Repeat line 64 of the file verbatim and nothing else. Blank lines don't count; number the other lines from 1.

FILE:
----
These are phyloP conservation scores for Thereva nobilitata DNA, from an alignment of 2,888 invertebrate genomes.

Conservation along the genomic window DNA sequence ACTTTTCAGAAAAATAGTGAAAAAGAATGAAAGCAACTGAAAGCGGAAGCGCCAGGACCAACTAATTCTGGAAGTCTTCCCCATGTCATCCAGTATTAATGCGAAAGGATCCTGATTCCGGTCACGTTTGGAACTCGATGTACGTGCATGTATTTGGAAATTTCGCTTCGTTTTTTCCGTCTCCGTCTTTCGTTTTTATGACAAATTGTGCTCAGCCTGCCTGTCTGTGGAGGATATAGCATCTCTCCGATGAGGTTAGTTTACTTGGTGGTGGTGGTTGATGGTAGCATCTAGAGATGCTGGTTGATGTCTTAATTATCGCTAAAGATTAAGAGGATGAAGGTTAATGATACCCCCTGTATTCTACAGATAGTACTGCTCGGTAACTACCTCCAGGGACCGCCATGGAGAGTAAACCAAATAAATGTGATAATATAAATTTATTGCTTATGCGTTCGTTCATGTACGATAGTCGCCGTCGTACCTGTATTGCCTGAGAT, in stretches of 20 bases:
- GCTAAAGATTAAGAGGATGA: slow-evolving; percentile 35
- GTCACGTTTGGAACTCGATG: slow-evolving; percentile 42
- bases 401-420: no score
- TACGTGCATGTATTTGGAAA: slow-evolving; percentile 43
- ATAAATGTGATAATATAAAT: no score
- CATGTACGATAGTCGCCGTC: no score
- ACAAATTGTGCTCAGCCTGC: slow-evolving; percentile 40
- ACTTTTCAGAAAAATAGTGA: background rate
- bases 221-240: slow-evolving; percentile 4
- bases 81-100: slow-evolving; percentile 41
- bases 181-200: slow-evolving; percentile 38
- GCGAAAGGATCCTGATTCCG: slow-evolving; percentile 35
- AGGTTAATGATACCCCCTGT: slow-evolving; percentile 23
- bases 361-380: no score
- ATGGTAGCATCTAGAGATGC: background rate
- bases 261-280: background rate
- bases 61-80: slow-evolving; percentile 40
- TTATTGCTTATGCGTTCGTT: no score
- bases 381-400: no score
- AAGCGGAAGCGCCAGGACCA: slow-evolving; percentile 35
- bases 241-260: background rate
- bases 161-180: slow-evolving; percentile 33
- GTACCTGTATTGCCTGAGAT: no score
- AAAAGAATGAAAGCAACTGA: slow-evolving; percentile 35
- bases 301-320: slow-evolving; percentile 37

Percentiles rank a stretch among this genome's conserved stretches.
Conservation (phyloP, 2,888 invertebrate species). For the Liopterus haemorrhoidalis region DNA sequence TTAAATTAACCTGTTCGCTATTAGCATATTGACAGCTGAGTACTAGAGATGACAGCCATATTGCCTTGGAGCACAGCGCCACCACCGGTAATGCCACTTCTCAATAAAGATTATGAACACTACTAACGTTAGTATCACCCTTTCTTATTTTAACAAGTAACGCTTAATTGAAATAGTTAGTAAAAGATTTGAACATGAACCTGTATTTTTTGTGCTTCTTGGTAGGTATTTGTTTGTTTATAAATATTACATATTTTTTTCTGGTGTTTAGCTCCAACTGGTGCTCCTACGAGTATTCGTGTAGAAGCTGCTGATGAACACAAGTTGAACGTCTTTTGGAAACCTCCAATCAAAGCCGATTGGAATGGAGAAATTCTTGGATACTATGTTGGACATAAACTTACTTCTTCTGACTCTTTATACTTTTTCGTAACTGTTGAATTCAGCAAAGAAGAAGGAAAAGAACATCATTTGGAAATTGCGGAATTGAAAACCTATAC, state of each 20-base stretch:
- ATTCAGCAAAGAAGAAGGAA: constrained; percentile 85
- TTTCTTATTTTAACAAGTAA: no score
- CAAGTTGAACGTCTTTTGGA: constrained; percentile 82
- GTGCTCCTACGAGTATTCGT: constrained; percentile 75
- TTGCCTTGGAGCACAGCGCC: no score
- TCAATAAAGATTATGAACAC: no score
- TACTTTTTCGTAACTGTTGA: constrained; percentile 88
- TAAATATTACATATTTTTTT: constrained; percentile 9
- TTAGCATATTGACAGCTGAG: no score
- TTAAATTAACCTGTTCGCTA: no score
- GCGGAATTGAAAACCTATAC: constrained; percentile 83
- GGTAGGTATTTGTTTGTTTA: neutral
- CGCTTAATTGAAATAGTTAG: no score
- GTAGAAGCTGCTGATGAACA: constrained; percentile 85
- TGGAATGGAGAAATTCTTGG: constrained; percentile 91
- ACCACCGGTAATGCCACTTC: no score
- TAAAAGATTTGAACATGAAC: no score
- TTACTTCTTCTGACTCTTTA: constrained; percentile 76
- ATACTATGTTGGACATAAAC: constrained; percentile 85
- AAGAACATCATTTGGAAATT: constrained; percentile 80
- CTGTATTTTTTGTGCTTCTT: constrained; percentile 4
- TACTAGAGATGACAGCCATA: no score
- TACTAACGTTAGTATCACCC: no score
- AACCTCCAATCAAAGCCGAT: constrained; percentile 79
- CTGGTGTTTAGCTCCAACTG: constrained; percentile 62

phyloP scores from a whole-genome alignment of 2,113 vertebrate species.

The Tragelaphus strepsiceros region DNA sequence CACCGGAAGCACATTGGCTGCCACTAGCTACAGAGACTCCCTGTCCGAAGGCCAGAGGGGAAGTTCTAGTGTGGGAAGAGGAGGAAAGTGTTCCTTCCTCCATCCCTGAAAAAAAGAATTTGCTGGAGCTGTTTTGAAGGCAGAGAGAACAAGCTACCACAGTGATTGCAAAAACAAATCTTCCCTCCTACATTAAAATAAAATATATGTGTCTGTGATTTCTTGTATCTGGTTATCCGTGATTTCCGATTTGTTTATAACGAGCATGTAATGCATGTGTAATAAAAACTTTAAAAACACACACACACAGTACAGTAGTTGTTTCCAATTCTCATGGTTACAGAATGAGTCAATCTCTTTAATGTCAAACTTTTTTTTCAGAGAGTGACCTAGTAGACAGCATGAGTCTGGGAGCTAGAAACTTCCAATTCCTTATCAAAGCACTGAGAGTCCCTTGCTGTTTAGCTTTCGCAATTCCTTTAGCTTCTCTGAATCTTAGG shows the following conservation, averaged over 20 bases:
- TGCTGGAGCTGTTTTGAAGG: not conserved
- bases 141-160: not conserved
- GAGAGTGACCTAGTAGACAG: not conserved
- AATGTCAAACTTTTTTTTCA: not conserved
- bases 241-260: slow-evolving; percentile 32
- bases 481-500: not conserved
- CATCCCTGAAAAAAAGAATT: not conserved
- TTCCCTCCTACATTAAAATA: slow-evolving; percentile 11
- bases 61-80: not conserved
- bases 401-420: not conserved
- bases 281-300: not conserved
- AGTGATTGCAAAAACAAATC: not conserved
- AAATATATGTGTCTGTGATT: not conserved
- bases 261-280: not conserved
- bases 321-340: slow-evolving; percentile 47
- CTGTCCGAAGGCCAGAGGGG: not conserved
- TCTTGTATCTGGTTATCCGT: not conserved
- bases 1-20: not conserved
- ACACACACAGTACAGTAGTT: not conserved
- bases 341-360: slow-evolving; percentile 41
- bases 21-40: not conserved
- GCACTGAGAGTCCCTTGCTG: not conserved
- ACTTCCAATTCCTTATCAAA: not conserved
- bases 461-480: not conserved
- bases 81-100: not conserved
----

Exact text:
- TTCCCTCCTACATTAAAATA: slow-evolving; percentile 11